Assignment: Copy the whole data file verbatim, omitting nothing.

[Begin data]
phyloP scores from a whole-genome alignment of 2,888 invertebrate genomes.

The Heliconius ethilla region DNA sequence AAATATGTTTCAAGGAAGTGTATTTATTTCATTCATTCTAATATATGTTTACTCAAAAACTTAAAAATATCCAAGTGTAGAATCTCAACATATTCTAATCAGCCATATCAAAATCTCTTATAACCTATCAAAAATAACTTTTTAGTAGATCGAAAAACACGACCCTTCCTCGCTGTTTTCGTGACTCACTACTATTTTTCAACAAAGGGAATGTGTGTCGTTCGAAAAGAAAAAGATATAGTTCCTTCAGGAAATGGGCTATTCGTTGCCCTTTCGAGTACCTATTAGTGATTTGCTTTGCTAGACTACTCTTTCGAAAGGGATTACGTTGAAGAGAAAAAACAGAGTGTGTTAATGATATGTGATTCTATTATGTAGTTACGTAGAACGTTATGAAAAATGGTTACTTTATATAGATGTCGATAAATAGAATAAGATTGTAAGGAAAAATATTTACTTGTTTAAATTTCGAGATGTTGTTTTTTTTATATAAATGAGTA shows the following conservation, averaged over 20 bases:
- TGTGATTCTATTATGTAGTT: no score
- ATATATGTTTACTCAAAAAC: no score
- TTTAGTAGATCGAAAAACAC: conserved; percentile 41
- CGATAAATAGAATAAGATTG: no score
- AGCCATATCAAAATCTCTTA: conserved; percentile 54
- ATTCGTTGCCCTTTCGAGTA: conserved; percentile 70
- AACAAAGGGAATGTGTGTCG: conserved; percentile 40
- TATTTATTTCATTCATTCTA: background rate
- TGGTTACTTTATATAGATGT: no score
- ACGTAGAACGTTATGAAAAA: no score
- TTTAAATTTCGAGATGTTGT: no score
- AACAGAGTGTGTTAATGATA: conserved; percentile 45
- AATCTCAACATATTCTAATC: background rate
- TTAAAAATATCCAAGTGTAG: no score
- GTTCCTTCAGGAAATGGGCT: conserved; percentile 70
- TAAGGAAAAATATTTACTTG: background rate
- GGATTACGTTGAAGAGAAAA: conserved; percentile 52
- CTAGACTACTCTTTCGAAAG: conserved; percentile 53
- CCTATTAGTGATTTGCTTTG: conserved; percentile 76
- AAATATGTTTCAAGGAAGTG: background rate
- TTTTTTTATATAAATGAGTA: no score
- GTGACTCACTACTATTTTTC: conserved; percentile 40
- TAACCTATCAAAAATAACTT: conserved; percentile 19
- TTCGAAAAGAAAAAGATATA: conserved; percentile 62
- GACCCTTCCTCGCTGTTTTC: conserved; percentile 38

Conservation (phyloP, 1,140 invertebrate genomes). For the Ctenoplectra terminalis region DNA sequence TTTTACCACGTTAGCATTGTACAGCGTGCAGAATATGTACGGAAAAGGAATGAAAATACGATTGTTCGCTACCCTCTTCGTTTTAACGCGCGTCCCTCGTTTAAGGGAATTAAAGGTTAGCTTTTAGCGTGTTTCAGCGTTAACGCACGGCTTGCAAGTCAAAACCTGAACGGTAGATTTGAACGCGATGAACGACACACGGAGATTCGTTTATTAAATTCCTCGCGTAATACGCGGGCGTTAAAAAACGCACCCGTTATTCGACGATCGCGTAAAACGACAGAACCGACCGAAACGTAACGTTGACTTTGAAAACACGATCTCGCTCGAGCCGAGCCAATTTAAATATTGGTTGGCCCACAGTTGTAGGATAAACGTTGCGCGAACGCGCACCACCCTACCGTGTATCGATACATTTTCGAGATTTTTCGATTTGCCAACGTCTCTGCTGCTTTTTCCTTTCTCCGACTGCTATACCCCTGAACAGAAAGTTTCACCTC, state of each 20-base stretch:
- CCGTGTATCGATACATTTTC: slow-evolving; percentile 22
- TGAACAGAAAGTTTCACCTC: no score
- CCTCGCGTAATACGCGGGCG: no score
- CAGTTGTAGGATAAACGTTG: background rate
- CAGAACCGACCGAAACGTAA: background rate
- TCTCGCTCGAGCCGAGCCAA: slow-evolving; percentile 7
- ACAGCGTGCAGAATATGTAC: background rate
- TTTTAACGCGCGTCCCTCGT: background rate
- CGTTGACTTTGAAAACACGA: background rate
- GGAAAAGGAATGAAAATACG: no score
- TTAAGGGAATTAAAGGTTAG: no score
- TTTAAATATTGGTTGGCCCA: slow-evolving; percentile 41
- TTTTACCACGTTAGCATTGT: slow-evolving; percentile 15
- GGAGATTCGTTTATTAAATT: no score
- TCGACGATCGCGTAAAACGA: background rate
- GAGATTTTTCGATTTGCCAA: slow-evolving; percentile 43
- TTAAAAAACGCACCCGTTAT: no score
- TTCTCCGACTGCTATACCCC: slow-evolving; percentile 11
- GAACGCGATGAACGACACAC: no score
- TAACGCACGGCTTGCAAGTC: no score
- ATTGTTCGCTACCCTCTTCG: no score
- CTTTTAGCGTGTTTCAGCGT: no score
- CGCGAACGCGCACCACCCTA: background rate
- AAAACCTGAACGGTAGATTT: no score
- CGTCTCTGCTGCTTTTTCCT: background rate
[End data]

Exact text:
phyloP scores from a whole-genome alignment of 2,888 invertebrate genomes.

The Heliconius ethilla region DNA sequence AAATATGTTTCAAGGAAGTGTATTTATTTCATTCATTCTAATATATGTTTACTCAAAAACTTAAAAATATCCAAGTGTAGAATCTCAACATATTCTAATCAGCCATATCAAAATCTCTTATAACCTATCAAAAATAACTTTTTAGTAGATCGAAAAACACGACCCTTCCTCGCTGTTTTCGTGACTCACTACTATTTTTCAACAAAGGGAATGTGTGTCGTTCGAAAAGAAAAAGATATAGTTCCTTCAGGAAATGGGCTATTCGTTGCCCTTTCGAGTACCTATTAGTGATTTGCTTTGCTAGACTACTCTTTCGAAAGGGATTACGTTGAAGAGAAAAAACAGAGTGTGTTAATGATATGTGATTCTATTATGTAGTTACGTAGAACGTTATGAAAAATGGTTACTTTATATAGATGTCGATAAATAGAATAAGATTGTAAGGAAAAATATTTACTTGTTTAAATTTCGAGATGTTGTTTTTTTTATATAAATGAGTA shows the following conservation, averaged over 20 bases:
- TGTGATTCTATTATGTAGTT: no score
- ATATATGTTTACTCAAAAAC: no score
- TTTAGTAGATCGAAAAACAC: conserved; percentile 41
- CGATAAATAGAATAAGATTG: no score
- AGCCATATCAAAATCTCTTA: conserved; percentile 54
- ATTCGTTGCCCTTTCGAGTA: conserved; percentile 70
- AACAAAGGGAATGTGTGTCG: conserved; percentile 40
- TATTTATTTCATTCATTCTA: background rate
- TGGTTACTTTATATAGATGT: no score
- ACGTAGAACGTTATGAAAAA: no score
- TTTAAATTTCGAGATGTTGT: no score
- AACAGAGTGTGTTAATGATA: conserved; percentile 45
- AATCTCAACATATTCTAATC: background rate
- TTAAAAATATCCAAGTGTAG: no score
- GTTCCTTCAGGAAATGGGCT: conserved; percentile 70
- TAAGGAAAAATATTTACTTG: background rate
- GGATTACGTTGAAGAGAAAA: conserved; percentile 52
- CTAGACTACTCTTTCGAAAG: conserved; percentile 53
- CCTATTAGTGATTTGCTTTG: conserved; percentile 76
- AAATATGTTTCAAGGAAGTG: background rate
- TTTTTTTATATAAATGAGTA: no score
- GTGACTCACTACTATTTTTC: conserved; percentile 40
- TAACCTATCAAAAATAACTT: conserved; percentile 19
- TTCGAAAAGAAAAAGATATA: conserved; percentile 62
- GACCCTTCCTCGCTGTTTTC: conserved; percentile 38

Conservation (phyloP, 1,140 invertebrate genomes). For the Ctenoplectra terminalis region DNA sequence TTTTACCACGTTAGCATTGTACAGCGTGCAGAATATGTACGGAAAAGGAATGAAAATACGATTGTTCGCTACCCTCTTCGTTTTAACGCGCGTCCCTCGTTTAAGGGAATTAAAGGTTAGCTTTTAGCGTGTTTCAGCGTTAACGCACGGCTTGCAAGTCAAAACCTGAACGGTAGATTTGAACGCGATGAACGACACACGGAGATTCGTTTATTAAATTCCTCGCGTAATACGCGGGCGTTAAAAAACGCACCCGTTATTCGACGATCGCGTAAAACGACAGAACCGACCGAAACGTAACGTTGACTTTGAAAACACGATCTCGCTCGAGCCGAGCCAATTTAAATATTGGTTGGCCCACAGTTGTAGGATAAACGTTGCGCGAACGCGCACCACCCTACCGTGTATCGATACATTTTCGAGATTTTTCGATTTGCCAACGTCTCTGCTGCTTTTTCCTTTCTCCGACTGCTATACCCCTGAACAGAAAGTTTCACCTC, state of each 20-base stretch:
- CCGTGTATCGATACATTTTC: slow-evolving; percentile 22
- TGAACAGAAAGTTTCACCTC: no score
- CCTCGCGTAATACGCGGGCG: no score
- CAGTTGTAGGATAAACGTTG: background rate
- CAGAACCGACCGAAACGTAA: background rate
- TCTCGCTCGAGCCGAGCCAA: slow-evolving; percentile 7
- ACAGCGTGCAGAATATGTAC: background rate
- TTTTAACGCGCGTCCCTCGT: background rate
- CGTTGACTTTGAAAACACGA: background rate
- GGAAAAGGAATGAAAATACG: no score
- TTAAGGGAATTAAAGGTTAG: no score
- TTTAAATATTGGTTGGCCCA: slow-evolving; percentile 41
- TTTTACCACGTTAGCATTGT: slow-evolving; percentile 15
- GGAGATTCGTTTATTAAATT: no score
- TCGACGATCGCGTAAAACGA: background rate
- GAGATTTTTCGATTTGCCAA: slow-evolving; percentile 43
- TTAAAAAACGCACCCGTTAT: no score
- TTCTCCGACTGCTATACCCC: slow-evolving; percentile 11
- GAACGCGATGAACGACACAC: no score
- TAACGCACGGCTTGCAAGTC: no score
- ATTGTTCGCTACCCTCTTCG: no score
- CTTTTAGCGTGTTTCAGCGT: no score
- CGCGAACGCGCACCACCCTA: background rate
- AAAACCTGAACGGTAGATTT: no score
- CGTCTCTGCTGCTTTTTCCT: background rate